Who Were the First Code Talkers?
Travel with me today, back to World War I. It’s near the end of the war, late in the fall of 1918, in the French countryside. The Germans have tapped American phone lines and every communication of battle plans is intercepted & decoded. Command leadership is desperately trying to communicate sensitive troop movements.
A Forbidden Language
Two Choctaw soldiers in the 142nd Infantry Regiment are speaking quietly in their native tongue. Colonel A. W. Bloor overhears and asks what language they are speaking. The soldiers fear they are in trouble because, back home, Choctaw children are being whipped in school for speaking their own language. Instead, Colonel Bloor asks if they know of other Choctaw soldiers in the regiment. They know several at company headquarters, so Colonel Bloor grabs a field telephone and asks them to deliver a message in their own language. Thus, the Choctaw Telephone Squad was born.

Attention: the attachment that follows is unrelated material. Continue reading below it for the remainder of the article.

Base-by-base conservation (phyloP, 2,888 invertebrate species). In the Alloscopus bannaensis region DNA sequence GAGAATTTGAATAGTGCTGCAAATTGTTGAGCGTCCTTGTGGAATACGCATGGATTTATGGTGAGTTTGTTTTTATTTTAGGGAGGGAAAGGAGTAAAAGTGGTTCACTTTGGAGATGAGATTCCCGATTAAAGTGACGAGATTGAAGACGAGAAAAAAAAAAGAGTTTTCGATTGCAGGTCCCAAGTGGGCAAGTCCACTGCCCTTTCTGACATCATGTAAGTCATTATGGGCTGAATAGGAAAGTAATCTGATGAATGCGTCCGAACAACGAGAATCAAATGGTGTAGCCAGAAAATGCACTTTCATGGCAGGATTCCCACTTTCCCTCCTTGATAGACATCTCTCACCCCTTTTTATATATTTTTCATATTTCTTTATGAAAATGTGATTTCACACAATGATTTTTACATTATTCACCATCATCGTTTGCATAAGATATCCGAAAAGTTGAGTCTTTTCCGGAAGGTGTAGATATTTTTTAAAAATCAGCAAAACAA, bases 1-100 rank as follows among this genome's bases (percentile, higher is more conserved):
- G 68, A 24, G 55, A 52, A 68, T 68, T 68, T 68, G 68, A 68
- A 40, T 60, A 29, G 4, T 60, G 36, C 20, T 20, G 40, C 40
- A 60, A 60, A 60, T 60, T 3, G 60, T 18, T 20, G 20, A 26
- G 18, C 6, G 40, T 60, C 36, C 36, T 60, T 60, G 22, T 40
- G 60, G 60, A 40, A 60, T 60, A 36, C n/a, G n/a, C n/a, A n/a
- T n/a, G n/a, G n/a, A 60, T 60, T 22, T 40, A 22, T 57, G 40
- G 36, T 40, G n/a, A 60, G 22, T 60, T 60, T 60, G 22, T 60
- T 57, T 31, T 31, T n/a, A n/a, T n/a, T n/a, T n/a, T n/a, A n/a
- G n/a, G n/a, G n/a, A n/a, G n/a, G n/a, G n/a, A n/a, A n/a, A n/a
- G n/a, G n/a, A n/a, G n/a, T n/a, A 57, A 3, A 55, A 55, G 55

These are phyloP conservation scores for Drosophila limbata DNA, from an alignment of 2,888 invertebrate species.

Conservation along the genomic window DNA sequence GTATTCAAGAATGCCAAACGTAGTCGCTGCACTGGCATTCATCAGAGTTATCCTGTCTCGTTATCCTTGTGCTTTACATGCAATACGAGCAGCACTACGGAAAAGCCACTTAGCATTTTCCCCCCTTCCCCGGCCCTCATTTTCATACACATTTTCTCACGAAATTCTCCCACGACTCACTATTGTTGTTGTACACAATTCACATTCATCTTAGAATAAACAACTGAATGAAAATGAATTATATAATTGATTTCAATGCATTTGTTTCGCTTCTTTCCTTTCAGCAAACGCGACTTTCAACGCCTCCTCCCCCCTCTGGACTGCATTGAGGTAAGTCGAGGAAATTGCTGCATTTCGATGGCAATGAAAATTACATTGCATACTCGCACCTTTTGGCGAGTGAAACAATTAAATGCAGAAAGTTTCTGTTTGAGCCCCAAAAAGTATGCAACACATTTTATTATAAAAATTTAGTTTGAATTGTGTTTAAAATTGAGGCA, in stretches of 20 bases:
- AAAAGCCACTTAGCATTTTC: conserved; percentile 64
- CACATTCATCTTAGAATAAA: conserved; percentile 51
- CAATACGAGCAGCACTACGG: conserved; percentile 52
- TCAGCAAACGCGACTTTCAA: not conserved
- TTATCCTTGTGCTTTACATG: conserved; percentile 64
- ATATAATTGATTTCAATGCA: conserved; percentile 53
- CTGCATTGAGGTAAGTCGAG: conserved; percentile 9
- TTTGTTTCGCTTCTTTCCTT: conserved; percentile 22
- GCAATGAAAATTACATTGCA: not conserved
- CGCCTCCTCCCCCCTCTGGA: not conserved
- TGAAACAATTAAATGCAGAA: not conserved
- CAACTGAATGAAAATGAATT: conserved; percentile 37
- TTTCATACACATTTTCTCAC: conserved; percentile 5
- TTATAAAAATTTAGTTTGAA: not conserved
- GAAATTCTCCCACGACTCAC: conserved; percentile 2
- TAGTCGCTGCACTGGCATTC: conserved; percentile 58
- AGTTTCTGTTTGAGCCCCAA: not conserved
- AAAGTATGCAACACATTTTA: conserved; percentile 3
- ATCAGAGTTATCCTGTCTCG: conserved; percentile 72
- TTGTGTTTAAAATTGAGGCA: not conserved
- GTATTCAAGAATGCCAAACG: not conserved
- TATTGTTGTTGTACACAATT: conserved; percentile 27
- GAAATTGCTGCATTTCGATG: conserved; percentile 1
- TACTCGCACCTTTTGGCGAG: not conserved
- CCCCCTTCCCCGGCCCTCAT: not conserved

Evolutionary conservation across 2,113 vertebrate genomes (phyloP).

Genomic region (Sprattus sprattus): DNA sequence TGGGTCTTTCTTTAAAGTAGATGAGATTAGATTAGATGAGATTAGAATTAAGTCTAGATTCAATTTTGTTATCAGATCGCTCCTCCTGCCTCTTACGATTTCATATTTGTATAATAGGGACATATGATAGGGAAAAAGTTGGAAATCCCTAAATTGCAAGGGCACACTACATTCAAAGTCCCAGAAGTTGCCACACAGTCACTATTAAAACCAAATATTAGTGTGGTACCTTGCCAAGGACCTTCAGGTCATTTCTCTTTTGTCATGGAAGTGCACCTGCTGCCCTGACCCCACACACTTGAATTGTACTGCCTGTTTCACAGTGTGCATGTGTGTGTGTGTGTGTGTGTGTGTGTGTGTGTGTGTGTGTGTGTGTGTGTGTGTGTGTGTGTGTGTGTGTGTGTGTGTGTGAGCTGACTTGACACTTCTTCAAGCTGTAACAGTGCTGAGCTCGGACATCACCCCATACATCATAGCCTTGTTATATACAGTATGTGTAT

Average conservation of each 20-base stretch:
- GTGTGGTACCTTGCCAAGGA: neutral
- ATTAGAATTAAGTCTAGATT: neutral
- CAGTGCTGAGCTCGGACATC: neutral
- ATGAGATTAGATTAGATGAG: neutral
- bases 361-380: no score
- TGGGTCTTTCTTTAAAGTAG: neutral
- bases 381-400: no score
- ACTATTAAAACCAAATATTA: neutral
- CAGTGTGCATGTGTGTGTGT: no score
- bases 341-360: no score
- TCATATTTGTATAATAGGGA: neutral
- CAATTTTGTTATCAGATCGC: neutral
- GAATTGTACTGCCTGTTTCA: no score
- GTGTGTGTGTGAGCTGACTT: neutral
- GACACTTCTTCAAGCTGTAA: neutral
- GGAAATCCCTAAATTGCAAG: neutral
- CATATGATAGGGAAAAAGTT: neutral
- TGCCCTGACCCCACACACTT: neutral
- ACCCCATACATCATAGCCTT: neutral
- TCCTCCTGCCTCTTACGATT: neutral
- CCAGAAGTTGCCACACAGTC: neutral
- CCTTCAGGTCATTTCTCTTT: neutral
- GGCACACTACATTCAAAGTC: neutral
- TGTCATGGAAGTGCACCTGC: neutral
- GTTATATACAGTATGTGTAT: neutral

Code Within a Code
Nineteen Choctaw soldiers from the 141st, 142nd, and 143rd Infantry Regiments were deployed along the front lines and command posts to relay vital information. Since the Choctaw language didn’t have equivalent military terms, a code within a code had to be quickly developed. Some examples of substitute terms:
- Regiment: the tribe
- First Battalion: One grain corn
- Company: Bow
- Platoon: Thong
- Machine gun: Little-gun shoot-fast
- Artillery: Big gun
- Ammunition: Arrows
- Grenades: Stones
- Rations: Food
- Attack: Fight
- Patrol: Many scouts
The Germans were baffled and it gave the Americans a crucial advantage.
This experiment was so successful it was copied in World War II, Korea, and Vietnam using Choctaw, Comanche, Cherokee, Navajo and other Native American languages.
The Code Talkers Recognition Act of 2008, was signed into law by President George W. Bush on November 15, 2008. This law recognizes every Native American code talker who served in the United States military during World War I or World War II, with a Congressional Gold Medal specially designed for his tribe. The Choctaw medal depicts a soldier using a field telephone on the front, with the Choctaw seal on the back.
Medals were retained by the Smithsonian Institution, but a duplicate was awarded to each code talker in a long overdue ceremony in 2013.